What should parents look for when their children take blood thinners for blood clots?

When your child takes blood thinners, it lowers the risk of new blood clots. However, it does not lower the risk to zero. You need to look for new signs and symptoms of blood clots, or signs and symptoms that get worse.
  • If you see new signs and symptoms of blood clots as described above, or if the signs and symptoms get worse, it could mean your child has a new blood clot.

  • You need to seek prompt medical attention for new or worse symptoms of blood clots.
You also need to look for signs of bleeding. When your child is on blood thinners:
  • Small cuts on the skin will ooze more than usual;

  • Nose-bleeds can occur more frequently or last longer;

  • Bruises in areas of injury occur more easily and tend to grow larger; and

  • Teenage girls and young women may have heavier periods.

If your child bleeds often, you should contact your doctor. If your child becomes pale or tired or bleeds for a long time, you must seek prompt medical care.

You and your child should talk with your hematologist about what to do when bleeding starts, and when you should seek prompt medical care.

Can children on blood thinners participate in the regular activities that children do?

You and your child should talk to your pediatric hematologist about specific activity limits.

  • Your child should avoid activities that are high-risk for injury – especially head injury.

  • In general, your child should avoid high-impact sports like American football, ice hockey, etc.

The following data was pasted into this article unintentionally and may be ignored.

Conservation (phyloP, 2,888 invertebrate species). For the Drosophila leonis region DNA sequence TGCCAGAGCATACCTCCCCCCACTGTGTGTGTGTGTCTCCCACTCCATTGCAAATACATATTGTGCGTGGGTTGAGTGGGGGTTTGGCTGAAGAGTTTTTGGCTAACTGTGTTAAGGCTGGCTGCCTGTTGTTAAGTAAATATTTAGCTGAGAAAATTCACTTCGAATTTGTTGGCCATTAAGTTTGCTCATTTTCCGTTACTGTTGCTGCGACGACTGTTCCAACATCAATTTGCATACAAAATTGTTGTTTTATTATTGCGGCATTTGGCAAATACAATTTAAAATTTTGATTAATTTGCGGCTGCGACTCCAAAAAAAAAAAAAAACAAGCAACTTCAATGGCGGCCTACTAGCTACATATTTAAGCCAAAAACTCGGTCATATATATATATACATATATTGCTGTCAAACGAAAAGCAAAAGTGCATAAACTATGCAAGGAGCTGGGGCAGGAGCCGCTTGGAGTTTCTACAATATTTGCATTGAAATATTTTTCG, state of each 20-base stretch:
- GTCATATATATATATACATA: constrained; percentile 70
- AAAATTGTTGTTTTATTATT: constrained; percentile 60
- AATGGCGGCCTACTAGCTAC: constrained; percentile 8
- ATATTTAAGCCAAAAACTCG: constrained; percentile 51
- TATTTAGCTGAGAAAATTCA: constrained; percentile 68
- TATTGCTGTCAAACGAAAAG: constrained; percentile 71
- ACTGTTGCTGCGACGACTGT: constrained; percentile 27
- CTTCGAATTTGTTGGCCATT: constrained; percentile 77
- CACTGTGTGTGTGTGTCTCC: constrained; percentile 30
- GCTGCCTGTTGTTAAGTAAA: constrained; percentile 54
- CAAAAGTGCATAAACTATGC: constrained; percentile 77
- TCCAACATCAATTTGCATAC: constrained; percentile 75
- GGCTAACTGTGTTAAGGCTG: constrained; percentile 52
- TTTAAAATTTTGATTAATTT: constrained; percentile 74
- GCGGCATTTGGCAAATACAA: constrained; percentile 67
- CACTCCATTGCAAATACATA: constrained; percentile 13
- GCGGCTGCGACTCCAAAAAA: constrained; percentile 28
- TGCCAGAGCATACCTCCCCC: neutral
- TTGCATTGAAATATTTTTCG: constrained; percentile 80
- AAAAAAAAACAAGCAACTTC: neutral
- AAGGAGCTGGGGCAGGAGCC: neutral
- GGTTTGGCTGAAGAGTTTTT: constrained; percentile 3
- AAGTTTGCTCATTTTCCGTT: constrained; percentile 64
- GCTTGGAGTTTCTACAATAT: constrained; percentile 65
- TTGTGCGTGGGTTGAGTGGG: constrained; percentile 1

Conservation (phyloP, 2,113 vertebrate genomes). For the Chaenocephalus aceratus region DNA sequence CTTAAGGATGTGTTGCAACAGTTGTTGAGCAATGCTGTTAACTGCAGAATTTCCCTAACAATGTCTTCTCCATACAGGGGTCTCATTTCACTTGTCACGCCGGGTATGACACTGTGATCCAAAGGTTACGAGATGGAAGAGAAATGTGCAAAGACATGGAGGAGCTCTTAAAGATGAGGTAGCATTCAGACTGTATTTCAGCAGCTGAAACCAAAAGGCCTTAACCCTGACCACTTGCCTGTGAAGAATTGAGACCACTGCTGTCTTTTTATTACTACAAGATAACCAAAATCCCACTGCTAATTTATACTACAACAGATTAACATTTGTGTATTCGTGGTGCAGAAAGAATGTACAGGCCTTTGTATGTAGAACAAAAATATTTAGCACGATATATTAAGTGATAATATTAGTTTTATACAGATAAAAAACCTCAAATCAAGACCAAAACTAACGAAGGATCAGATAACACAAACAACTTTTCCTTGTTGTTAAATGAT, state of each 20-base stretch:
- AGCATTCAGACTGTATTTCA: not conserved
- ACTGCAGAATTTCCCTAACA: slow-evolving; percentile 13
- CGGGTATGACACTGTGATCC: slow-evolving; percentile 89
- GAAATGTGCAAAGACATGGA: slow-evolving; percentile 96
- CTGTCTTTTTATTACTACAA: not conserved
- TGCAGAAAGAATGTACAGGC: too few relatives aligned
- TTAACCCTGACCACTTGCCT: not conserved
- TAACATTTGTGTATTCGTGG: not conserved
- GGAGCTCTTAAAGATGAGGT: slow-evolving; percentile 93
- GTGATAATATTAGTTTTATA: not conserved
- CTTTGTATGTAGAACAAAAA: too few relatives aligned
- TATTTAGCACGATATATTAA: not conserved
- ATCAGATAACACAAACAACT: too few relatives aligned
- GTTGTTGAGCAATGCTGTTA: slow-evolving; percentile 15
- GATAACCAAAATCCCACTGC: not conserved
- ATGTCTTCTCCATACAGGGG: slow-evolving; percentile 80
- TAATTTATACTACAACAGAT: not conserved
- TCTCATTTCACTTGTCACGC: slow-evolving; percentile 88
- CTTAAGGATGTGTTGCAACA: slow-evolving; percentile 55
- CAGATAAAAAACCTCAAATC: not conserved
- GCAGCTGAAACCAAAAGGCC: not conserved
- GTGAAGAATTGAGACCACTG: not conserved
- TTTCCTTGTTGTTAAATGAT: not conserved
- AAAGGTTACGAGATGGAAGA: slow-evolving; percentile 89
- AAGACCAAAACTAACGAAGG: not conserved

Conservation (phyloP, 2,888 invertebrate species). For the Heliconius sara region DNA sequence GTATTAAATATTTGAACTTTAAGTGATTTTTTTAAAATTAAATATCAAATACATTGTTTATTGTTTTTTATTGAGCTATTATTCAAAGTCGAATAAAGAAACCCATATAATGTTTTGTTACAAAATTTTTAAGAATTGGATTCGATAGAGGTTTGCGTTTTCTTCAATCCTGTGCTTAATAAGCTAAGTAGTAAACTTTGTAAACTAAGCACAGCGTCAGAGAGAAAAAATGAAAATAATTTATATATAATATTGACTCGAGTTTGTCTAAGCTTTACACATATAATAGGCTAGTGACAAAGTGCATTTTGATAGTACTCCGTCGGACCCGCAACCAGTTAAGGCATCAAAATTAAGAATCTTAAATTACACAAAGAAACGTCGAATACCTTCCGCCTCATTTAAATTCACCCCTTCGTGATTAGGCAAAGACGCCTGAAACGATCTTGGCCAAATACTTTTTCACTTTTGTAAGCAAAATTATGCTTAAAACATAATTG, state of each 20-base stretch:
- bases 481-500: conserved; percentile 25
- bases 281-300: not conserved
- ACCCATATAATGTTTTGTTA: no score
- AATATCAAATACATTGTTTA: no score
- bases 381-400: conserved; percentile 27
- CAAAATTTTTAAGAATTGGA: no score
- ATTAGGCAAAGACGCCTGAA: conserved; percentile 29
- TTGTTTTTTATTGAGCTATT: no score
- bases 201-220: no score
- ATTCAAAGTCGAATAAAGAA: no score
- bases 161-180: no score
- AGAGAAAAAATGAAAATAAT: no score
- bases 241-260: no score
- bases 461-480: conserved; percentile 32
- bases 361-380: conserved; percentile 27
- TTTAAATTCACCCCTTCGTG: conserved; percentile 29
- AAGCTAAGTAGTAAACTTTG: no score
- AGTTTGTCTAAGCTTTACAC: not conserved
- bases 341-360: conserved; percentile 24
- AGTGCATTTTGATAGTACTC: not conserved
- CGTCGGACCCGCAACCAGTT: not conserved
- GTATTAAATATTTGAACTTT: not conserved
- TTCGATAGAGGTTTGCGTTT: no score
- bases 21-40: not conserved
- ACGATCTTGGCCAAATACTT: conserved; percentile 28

• Your child should always wear seat belts in motor vehicles.

  • Your child should wear helmets on bikes and skateboards.

  • Your child’s hematologist will help decide with you whether your child needs other activity limits. You and your doctor will need to think about your child’s:

    • Age, development and judgment

    • Coordination and history of injuries, and

    • Skill with a particular activity

  • Activities supervised by an adult tend to decrease the risks of injury and bleeding.

  • However, to reduce the risk of new blood clots, children must stay active. So, while on anti-clotting medications:

    • Your child can and should still participate in regular exercise.

    • For example, age-appropriate, supervised, low-impact/low-injury-risk sports, such as walking, swimming, and biking on a well-paved surface while wearing a helmet can help lower the risk of blood clots.


Neil A. Goldenberg, MD, PhD

Associate Professor of Pediatrics and Medicine, Johns Hopkins University School of Medicine,
Baltimore, MD, USA

Chief Research Officer and Director, Thrombosis Program,
All Children’s Hospital Johns Hopkins Medicine and All Children’s Research Institute,
St. Petersburg, FL, USA     March 2014

Download: Blood Clots and Children Resource PDF

Blood Clots in Children

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